“Even rabbits bite when they are pushed.”

Everyone, I implore you to PLEASE read this extremely important New York Times article from about a week ago. There’s a set of short videos that go along with it – cartoons – that I urge you to watch too.

The cartoons seem, at first glance, short, silly, and needlessly violent – no different then most of the cartoons I watched when I was a kid. But they feel different, no? Darker? Cartoons I grew up on could be much the same way (the jarring “Ren and Stimpy” being the perfect example). But once I was done suspending my disbelief in their slapstick world, I walked away entertained, but little else. These cartoons have an strange staying power, and an urgent need to be seen. Watch them for youself and be the judge, but my bet is you’ll feel much the same way afterwards – the fact that they’re all in Mandarin Chinese will not matter at all.

The frightening urgency of these cartoons is the product of their being made in China, a nation that has become remarkably dangerous for both artists and those looking to speak out against their government. Of course, many artists in China today have made it their mission to do just that – animator and cartoonist Pi San being one of them. Rather than use picket signs and marches to speak out against those in power, Pi San uses both his drawings and the internet as his weapons. He and web-saavy contemporaries such as blogger Wen Yunchao, whom the New York Times article is about, have recently been working to take a stand using laughter and satire, in the hopes that comedy will mobilize the massive Chinese citizenry to action against their own government. The article’s author Brook Larmer speaks to the surprising power men like Wen Yunchao and Pi San have had in recent months, saying rightly that being laughed at can be a ruler’s greatest fear.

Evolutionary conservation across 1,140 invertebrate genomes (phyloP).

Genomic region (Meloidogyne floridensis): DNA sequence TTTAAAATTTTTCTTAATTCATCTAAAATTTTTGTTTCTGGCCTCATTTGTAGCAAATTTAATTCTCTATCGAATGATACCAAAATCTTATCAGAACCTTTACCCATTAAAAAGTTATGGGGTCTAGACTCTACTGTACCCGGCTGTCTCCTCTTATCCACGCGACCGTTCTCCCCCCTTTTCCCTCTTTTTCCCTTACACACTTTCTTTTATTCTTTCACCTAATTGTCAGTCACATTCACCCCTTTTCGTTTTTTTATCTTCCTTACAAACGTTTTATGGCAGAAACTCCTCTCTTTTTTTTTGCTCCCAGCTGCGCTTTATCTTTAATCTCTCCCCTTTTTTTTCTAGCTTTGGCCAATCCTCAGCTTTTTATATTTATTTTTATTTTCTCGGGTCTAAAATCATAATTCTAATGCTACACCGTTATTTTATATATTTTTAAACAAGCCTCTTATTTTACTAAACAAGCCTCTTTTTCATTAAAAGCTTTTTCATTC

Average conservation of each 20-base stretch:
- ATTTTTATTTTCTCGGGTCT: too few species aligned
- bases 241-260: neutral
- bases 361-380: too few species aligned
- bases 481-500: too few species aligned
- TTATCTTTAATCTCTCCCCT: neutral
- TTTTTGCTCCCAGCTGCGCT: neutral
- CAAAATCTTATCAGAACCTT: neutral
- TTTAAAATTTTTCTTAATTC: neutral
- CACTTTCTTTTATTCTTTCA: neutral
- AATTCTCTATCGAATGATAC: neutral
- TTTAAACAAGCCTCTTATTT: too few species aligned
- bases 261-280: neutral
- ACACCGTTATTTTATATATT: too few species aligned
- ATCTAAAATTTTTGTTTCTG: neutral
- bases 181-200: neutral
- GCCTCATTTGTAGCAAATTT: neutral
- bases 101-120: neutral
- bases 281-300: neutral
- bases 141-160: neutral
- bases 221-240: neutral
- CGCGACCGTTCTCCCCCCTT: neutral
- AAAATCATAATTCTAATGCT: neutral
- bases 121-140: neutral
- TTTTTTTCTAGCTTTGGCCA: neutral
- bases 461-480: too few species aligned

Disturbingly, the Chinese government has made it near impossible for these artists to reach people at all. Larmer’s article details the circuitous process of these two posting a satirical cartoon or message on a website akin to Youtube or Twitter, it’s popularity spreading like wildfire and reaching several million Chinese within hours, and then the cartoon or message disappearing from the internet alltogether. Pi San’s fighting back against this censorship lead him to the decision to flee the country, fearing for his life and the lives of his family members.

As a young artist, reading this article has made me realize that I take my voice for granted – not to mention the fact that I am allowed to have a voice at all. So please, PLEASE read this article – I promise you, it will make you appreciate the freedom given to us in this country to create. Artists in nations like China have made it their mission to fight back against their government and incite change, knowing full well that they could be risking their lives doing so. One wonders what American artists like us would make if we were up against such odds.

One Comment

kmjiang posted on November 7, 2011 at 5:08 pm

I’m afraid to click this link. I don’t want to know.

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